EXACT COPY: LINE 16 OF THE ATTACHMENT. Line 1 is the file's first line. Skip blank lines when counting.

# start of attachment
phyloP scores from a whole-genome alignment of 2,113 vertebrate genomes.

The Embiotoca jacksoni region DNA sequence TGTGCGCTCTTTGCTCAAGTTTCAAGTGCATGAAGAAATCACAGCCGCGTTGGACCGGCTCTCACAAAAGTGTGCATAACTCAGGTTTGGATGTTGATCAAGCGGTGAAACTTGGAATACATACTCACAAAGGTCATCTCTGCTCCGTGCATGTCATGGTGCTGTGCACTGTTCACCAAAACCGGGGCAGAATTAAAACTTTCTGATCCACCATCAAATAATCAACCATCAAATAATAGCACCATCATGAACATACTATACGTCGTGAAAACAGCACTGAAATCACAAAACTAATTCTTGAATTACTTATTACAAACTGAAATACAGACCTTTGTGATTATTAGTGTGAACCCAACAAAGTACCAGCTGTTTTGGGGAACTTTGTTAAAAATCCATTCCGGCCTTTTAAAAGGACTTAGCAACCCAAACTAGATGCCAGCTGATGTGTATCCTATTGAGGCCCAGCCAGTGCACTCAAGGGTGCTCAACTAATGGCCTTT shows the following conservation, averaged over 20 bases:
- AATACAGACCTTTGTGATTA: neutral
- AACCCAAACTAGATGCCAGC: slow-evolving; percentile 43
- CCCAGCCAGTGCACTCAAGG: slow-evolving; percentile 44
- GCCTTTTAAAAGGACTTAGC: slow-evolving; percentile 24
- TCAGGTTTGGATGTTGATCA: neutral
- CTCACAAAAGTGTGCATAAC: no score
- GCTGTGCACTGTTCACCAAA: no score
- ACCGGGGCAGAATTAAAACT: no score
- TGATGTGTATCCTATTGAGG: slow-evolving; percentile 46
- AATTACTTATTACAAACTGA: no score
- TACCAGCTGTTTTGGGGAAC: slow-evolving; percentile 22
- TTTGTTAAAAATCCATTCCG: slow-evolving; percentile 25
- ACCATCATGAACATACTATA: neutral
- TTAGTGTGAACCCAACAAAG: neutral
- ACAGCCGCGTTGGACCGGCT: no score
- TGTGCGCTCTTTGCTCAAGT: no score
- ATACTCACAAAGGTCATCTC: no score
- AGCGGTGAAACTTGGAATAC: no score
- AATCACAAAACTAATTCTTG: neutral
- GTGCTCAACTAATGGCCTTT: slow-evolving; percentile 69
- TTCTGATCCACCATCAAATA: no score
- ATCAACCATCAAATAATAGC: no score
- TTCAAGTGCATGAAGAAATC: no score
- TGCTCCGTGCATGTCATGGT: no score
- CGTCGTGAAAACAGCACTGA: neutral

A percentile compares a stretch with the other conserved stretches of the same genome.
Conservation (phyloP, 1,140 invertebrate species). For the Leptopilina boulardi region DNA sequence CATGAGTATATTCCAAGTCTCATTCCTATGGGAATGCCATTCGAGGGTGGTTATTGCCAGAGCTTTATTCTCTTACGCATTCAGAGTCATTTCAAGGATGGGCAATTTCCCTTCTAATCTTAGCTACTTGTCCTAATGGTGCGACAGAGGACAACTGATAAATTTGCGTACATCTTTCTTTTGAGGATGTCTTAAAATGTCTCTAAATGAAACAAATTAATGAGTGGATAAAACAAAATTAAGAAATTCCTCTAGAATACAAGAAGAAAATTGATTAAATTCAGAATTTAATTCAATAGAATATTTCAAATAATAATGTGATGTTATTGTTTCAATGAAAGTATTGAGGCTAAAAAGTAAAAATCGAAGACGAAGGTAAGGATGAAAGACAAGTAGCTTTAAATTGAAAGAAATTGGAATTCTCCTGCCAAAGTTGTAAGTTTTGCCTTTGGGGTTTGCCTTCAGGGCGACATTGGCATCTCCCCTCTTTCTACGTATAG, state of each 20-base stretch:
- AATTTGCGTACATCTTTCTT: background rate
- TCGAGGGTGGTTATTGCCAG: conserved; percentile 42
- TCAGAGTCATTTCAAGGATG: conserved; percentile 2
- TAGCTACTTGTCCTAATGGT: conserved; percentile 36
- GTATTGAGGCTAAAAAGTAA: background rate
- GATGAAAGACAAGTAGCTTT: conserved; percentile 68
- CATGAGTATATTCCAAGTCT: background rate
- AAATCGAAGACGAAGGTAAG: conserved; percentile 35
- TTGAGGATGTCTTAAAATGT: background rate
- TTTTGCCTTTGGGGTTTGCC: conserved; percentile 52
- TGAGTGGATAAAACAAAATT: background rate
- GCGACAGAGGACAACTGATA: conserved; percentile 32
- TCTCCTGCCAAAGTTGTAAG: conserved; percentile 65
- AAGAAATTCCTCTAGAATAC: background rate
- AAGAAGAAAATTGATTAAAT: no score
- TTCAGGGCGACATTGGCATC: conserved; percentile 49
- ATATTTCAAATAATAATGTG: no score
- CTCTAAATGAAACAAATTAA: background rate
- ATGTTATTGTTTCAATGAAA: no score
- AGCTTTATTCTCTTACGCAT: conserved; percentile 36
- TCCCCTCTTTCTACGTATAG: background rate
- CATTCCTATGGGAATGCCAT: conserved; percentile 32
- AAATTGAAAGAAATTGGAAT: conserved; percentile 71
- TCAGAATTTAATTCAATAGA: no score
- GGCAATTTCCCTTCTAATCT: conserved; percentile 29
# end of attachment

- TTAGTGTGAACCCAACAAAG: neutral